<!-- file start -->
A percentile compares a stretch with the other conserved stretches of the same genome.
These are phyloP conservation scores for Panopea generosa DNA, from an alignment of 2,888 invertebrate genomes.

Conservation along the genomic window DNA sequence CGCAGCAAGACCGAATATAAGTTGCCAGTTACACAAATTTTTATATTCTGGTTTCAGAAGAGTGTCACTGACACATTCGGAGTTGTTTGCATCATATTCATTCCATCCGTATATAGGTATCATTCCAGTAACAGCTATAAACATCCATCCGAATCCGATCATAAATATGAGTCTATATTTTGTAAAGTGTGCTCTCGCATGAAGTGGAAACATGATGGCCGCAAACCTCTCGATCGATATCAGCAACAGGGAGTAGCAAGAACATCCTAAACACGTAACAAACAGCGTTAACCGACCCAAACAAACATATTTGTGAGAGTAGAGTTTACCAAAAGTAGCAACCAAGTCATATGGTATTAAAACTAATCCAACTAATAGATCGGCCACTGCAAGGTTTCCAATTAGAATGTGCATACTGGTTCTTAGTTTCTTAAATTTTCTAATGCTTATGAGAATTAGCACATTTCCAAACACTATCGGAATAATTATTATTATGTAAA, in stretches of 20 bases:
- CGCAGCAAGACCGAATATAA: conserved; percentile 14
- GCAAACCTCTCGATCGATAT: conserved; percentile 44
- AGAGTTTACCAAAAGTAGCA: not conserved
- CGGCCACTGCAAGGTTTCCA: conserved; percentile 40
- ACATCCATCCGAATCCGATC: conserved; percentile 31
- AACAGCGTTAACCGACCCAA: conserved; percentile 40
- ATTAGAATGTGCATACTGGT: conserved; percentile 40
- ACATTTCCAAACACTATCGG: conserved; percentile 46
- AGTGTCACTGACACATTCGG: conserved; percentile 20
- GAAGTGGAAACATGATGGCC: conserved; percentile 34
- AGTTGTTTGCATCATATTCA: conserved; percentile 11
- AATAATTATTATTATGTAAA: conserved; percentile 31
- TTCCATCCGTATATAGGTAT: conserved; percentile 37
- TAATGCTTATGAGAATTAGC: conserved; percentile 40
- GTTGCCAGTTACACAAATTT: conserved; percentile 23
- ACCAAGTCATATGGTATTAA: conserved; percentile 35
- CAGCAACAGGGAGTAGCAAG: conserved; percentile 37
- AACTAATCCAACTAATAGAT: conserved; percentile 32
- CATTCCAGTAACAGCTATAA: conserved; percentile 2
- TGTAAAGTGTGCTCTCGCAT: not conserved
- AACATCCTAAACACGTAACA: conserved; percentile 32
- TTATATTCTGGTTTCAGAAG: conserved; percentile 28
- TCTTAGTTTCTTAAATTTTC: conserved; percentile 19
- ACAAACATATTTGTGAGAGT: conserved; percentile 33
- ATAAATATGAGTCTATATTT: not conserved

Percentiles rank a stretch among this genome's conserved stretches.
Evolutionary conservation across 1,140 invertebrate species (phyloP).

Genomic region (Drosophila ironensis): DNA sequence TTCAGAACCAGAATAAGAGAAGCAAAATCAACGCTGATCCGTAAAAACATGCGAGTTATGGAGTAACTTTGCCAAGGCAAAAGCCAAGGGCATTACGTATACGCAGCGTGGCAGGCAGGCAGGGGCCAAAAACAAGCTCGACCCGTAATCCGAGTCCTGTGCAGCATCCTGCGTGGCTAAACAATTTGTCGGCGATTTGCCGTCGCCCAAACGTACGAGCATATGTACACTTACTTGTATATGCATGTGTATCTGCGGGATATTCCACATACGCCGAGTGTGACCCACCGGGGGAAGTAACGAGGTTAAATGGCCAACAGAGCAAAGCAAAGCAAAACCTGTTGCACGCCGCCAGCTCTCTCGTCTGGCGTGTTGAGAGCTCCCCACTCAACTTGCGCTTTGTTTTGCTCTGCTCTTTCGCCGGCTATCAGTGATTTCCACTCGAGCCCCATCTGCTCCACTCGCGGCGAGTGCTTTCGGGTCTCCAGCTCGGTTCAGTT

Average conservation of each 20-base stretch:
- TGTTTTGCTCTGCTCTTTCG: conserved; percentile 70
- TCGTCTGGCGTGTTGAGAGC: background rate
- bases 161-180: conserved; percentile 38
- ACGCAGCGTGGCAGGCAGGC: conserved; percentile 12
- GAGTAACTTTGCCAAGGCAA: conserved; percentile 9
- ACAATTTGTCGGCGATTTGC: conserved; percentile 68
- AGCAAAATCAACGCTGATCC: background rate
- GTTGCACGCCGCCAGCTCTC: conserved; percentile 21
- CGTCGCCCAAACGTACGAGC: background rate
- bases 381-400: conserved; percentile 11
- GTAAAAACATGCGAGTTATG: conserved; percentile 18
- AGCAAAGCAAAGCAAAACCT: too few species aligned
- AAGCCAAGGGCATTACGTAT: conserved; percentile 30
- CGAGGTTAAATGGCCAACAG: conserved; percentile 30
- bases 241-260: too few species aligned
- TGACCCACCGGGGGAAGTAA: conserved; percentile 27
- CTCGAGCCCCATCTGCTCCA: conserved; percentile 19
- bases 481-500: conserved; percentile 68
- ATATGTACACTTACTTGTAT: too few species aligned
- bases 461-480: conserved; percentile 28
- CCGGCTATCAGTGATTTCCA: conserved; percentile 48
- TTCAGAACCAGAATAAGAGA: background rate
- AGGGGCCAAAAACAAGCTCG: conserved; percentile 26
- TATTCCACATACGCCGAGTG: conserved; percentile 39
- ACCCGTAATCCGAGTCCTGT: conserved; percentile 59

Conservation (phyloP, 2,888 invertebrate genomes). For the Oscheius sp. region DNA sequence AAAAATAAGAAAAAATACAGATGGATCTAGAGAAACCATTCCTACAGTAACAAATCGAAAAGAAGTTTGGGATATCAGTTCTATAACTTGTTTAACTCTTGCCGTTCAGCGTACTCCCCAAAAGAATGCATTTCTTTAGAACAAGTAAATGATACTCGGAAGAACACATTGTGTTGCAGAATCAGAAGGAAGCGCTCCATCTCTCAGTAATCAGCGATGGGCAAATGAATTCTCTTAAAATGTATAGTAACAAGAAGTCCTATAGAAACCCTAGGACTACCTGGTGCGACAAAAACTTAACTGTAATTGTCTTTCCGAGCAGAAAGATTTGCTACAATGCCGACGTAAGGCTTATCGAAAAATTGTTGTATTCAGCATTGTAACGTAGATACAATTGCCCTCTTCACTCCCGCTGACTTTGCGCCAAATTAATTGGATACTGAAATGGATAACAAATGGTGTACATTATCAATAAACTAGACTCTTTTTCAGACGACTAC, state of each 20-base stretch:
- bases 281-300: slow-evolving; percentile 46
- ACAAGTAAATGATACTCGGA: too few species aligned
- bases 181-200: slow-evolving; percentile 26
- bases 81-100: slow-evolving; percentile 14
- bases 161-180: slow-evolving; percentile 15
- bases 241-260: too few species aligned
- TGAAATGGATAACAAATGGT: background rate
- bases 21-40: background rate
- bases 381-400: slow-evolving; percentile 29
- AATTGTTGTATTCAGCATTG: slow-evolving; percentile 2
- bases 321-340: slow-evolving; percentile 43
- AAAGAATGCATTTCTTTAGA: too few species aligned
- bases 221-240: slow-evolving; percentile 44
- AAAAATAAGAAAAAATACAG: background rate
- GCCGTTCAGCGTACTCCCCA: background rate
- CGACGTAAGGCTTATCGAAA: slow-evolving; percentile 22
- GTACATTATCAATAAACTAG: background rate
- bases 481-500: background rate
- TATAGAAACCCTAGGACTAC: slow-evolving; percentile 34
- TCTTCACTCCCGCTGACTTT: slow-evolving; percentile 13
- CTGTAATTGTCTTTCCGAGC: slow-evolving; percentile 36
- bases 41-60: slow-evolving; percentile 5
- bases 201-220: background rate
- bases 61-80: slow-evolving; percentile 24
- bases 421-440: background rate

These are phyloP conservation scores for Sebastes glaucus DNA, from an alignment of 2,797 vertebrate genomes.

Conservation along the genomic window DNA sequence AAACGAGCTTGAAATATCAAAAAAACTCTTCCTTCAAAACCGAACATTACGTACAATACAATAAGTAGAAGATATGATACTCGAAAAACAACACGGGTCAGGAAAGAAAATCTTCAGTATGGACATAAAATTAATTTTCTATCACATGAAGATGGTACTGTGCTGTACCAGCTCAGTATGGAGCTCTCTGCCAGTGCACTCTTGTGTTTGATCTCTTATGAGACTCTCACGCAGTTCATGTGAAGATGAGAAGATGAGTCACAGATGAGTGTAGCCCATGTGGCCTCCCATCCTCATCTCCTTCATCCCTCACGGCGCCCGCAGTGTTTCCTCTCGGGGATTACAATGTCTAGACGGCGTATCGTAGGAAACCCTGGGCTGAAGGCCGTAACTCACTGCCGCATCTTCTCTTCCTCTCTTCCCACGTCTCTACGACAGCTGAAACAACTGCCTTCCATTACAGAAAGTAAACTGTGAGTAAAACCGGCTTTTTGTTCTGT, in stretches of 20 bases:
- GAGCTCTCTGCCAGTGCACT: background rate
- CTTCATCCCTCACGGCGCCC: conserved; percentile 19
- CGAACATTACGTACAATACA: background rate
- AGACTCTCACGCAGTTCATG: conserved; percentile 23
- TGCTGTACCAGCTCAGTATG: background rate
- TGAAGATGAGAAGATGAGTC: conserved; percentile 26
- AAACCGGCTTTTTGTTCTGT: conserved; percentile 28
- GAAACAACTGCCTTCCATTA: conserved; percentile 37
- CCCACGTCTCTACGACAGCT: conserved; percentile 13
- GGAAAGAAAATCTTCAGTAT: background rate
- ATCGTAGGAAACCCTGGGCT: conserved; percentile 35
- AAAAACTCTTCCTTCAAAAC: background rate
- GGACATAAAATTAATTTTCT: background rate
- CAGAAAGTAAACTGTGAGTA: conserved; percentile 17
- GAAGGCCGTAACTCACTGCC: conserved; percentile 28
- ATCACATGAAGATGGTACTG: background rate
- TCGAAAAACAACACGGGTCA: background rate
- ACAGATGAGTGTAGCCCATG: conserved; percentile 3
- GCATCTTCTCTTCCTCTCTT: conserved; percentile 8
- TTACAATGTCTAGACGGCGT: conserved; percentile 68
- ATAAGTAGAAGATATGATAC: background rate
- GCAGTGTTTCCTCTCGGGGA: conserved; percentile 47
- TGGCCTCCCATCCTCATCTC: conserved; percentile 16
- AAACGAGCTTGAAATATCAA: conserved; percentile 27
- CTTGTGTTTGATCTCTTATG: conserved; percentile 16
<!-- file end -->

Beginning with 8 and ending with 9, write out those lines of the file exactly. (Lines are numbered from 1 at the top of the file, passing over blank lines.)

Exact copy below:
- ACATCCATCCGAATCCGATC: conserved; percentile 31
- AACAGCGTTAACCGACCCAA: conserved; percentile 40